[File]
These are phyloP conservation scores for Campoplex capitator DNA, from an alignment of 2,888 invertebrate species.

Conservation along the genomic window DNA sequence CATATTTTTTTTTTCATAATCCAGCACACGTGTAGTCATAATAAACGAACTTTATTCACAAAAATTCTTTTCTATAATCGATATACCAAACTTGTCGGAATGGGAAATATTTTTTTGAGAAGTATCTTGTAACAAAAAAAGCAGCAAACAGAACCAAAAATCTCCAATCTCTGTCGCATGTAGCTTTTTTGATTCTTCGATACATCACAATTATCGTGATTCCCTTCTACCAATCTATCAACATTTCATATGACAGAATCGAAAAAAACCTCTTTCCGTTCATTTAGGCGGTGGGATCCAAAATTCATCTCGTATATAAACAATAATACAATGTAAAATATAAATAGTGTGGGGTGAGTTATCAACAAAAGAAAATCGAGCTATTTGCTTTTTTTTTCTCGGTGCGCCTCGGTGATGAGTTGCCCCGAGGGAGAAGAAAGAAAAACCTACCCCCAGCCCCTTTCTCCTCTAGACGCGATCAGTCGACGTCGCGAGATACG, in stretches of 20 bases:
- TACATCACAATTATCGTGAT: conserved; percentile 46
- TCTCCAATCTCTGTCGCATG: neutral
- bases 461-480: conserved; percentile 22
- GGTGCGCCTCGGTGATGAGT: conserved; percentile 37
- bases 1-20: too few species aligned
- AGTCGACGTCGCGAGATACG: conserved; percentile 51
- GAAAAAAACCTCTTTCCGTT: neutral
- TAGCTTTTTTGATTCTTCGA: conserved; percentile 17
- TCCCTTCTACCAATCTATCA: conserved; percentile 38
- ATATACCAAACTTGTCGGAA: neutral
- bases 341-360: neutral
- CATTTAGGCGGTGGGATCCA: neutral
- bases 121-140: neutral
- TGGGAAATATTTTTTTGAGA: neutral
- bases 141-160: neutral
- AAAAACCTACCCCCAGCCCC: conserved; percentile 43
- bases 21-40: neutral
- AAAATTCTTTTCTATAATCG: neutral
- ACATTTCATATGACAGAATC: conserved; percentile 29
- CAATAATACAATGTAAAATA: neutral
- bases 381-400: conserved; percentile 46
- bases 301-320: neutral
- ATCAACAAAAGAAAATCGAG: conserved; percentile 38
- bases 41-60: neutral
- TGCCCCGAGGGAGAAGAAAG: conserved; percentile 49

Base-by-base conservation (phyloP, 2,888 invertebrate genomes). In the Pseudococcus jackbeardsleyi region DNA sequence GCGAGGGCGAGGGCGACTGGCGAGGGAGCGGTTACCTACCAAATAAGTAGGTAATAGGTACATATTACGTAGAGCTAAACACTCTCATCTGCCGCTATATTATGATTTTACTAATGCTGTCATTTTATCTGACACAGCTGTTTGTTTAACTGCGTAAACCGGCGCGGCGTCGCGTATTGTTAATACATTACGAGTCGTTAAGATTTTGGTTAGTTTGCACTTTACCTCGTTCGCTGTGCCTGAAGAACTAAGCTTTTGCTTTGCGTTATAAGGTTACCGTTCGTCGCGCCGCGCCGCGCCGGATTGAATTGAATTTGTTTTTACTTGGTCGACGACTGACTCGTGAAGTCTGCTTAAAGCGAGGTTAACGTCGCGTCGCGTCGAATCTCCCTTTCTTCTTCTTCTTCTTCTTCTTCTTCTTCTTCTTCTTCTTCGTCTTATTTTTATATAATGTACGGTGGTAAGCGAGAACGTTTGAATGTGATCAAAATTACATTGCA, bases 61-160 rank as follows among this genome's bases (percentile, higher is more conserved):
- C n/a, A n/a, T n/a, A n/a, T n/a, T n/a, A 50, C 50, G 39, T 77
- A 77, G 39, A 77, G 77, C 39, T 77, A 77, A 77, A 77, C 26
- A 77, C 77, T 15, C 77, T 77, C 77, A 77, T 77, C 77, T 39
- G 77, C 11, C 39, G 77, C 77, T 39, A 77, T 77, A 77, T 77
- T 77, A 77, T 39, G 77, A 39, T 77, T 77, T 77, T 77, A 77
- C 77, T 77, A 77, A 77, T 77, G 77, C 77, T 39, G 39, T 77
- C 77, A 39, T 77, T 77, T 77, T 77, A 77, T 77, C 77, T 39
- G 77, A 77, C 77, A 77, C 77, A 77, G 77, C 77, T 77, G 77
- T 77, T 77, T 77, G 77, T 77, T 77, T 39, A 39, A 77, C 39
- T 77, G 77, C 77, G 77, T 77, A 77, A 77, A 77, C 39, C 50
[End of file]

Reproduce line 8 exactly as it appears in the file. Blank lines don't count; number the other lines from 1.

- AGTCGACGTCGCGAGATACG: conserved; percentile 51